GESO claims harassment at hearing



GESO members detailed claims of harassment and intimidation at an Academic Labor Board hearing this weekend, while University officials, calling it a “show trial,” refused to participate.

At the three-hour hearing, members of the Graduate Employees and Students Organization, which is trying to unionize graduate students, said some professors and administrators intimidated them over the last year, including during a five-day walkout last March. University officials and many of the professors named in the complaints declined to attend the hearing, which some critics said was a way for GESO to save face after losing a representation vote they organized last spring.

GESO co-chairwoman Anita Seth GRD ’05 said she was disappointed that administrators and faculty members involved in the incidents did not attend the hearing, especially since both she and ALB Chairman Fred Feinstein had sent them personal invitations.

Biophysics and biochemistry professor Nigel Grindley, who was cited in the report for allegedly intimidating a GESO organizer, said he would not attend the hearing. He said he thought the board lacked credibility because it was invited by GESO, so he considered the hearing a publicity stunt.

“In my view this is really being set up as kind of a kangaroo court that really has not standing at all,” Grindley said.

Feinstein characterized the hearing, held at GESO’s request, as more of an airing of grievances than an investigation. Feinstein, a former general counsel for the National Labor Relations Board, said the board may issue a statement if all members agree but said he wished there had been more representation of opinions at the hearing.

Some professors GESO accused of harassment at the meeting said they were advised by lawyers not to attend. Biology professor Mark Mooseker said because GESO had filed a complaint against him with the NLRB, he had been advised by his attorney and Yale counsel not to attend the hearing.

The hearing occurred as part of weekend labor conference sponsored by the federation representing GESO and Yale’s largest recognized unions, locals 34 and 35.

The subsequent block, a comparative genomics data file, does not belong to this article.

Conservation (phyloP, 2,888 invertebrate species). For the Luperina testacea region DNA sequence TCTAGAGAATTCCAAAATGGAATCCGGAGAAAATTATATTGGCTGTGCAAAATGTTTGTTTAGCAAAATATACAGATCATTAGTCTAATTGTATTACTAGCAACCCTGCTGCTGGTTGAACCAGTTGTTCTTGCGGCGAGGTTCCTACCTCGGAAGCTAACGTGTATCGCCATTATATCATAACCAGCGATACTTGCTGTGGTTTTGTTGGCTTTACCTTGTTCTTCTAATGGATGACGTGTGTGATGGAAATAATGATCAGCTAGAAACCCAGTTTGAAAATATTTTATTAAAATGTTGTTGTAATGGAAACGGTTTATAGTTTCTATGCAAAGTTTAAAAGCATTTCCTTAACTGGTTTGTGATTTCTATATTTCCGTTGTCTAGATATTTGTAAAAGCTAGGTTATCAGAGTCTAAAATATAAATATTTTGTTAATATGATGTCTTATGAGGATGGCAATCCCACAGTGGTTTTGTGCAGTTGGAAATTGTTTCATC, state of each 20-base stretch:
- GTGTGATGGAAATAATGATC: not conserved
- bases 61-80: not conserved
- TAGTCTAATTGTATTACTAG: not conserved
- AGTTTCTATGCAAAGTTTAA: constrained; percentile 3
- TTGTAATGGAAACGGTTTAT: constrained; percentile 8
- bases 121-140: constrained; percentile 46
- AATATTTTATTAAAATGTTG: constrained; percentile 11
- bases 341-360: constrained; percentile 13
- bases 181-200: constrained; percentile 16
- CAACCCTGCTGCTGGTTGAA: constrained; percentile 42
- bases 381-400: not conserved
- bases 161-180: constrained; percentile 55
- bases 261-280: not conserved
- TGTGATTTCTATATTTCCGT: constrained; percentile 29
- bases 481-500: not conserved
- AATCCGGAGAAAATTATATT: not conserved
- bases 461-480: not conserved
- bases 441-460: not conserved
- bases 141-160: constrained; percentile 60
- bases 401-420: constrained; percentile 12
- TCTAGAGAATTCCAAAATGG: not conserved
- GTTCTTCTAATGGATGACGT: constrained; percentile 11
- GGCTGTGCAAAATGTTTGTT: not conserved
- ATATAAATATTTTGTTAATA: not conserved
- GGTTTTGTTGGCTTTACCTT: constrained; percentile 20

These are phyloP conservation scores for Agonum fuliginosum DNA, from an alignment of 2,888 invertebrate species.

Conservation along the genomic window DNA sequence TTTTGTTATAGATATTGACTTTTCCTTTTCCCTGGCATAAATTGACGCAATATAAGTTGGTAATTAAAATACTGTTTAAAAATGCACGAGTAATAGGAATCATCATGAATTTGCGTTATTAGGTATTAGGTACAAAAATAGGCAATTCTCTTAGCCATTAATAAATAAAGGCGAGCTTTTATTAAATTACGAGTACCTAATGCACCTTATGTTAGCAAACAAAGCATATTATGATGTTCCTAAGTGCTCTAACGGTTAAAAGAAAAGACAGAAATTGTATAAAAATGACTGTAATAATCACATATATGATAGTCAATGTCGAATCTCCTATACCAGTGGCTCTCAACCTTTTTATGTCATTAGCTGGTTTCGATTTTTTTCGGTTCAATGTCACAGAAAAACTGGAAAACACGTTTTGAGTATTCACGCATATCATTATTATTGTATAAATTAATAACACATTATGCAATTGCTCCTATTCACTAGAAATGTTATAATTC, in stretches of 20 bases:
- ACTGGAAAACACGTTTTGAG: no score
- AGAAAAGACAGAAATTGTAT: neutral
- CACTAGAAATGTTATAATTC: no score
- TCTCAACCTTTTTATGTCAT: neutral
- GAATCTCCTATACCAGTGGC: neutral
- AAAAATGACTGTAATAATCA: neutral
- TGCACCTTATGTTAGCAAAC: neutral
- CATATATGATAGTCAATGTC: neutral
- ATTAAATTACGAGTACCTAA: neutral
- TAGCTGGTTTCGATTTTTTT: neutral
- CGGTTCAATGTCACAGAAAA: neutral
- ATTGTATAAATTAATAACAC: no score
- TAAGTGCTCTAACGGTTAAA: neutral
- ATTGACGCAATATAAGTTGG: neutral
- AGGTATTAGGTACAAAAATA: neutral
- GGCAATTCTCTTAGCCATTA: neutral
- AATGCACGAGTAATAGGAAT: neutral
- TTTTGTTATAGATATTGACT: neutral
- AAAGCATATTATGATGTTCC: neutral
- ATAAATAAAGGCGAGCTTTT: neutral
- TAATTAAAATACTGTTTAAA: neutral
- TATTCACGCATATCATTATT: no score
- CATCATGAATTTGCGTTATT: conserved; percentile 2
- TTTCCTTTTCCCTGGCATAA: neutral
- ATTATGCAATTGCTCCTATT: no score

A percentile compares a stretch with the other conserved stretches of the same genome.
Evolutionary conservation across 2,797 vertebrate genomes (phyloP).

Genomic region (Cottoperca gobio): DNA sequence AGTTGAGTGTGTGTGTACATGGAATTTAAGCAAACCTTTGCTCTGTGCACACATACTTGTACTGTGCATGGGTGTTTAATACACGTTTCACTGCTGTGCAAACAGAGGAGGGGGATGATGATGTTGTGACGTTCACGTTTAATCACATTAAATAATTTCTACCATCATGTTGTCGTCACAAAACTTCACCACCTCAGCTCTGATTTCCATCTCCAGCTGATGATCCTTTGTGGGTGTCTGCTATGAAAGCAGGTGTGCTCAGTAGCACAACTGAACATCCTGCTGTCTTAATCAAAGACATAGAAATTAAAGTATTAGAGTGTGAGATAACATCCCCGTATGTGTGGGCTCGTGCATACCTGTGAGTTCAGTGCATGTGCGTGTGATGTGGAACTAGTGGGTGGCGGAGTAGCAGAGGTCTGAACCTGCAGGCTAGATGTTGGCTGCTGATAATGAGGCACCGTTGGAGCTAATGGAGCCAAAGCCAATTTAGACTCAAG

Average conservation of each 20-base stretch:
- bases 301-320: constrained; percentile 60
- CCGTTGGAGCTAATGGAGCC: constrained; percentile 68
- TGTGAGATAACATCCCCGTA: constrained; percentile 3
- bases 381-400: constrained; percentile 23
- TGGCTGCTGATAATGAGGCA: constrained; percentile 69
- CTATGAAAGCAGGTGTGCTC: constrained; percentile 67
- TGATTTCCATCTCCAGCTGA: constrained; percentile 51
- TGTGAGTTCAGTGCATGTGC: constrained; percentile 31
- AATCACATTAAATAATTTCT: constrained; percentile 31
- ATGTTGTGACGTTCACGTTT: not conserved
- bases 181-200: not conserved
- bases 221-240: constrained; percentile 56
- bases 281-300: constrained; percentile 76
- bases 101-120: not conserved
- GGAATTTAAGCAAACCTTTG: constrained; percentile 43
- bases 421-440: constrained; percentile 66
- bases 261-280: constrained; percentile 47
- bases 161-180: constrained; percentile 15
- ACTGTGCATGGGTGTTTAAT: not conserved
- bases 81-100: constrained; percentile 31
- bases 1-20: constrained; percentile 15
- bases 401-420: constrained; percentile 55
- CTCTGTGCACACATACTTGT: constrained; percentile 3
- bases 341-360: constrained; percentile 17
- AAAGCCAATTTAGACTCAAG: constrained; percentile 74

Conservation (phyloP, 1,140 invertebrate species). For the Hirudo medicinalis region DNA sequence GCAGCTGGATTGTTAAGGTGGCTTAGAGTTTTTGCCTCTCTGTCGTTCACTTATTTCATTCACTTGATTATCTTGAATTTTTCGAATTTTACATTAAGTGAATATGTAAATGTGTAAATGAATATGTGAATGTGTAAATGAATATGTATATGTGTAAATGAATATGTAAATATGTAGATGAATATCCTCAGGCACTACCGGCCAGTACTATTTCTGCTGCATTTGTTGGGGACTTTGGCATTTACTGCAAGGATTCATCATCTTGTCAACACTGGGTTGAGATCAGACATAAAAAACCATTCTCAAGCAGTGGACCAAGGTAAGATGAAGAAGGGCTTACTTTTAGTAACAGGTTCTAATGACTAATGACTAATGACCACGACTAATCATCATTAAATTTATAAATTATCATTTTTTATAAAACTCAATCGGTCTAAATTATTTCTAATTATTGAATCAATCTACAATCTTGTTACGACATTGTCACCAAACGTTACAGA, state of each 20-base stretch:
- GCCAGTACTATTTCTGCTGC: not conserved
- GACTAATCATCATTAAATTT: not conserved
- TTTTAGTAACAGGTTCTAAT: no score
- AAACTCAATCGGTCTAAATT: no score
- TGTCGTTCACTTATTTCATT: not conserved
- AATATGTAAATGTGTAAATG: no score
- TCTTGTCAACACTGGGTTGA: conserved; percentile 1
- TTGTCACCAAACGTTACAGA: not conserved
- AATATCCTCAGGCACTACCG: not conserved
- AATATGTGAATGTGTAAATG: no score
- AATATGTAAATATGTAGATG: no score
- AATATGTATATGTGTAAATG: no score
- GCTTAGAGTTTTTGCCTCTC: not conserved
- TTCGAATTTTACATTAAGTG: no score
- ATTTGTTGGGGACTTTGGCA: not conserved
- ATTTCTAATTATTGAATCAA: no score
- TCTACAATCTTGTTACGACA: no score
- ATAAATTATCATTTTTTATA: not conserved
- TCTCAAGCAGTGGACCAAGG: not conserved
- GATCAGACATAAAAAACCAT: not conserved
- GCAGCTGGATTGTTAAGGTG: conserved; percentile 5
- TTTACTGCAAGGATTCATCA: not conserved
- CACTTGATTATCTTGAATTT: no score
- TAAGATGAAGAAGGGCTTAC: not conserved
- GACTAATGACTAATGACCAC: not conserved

During the hearing, graduate students cited examples of incidents that they considered to be intimidation, such as being harassed by faculty members or detained by campus police for leafleting or holding conversations in University buildings.

GESO released a compiled version of these accounts called “The [Un]usual Suspects: Yale’s Anti-union Campaign Against Graduate Employees and Researchers.” The report also focused on the role of faculty members and administrators in leading to GESO’s defeat in the representation election last spring.

GESO member Justin Hall GRD ’07, who testified about being detained by campus police for discussing unionization in the hallway of the Chemistry Department, said he felt the hearing was a good way to inform other students about instances of intimidation, particularly because of the slow pace of the NLRB in addressing complaints.

“The biggest benefit of a forum like this is you get to share your story with a larger audience,” Hall said.

During the public comment time, members from the anti-GESO group At What Cost expressed their concerns with the tactics GESO uses.

AWC president Claudia Brittenham GRD ’08 said that while she was concerned by the examples of intimidation discussed at the hearing, she had heard different versions of the same event that were not presented at the hearing.

Seth said she was glad that AWC members spoke at the hearing because it was important to hear a variety of opinions.

Brittenham said she thought GESO, in an effort to explain their loss in the representation vote last spring, was “pouncing on” any possible examples of intimidation, particularly in the sciences.

“I’m really inclined to believe that the pressure is coming from GESO, not from the faculty,” Brittenham said.

Members of locals 34 and 35, who have supported GESO’s efforts, also attended the meeting, which was held a day after the unions ratified new eight-year contracts.

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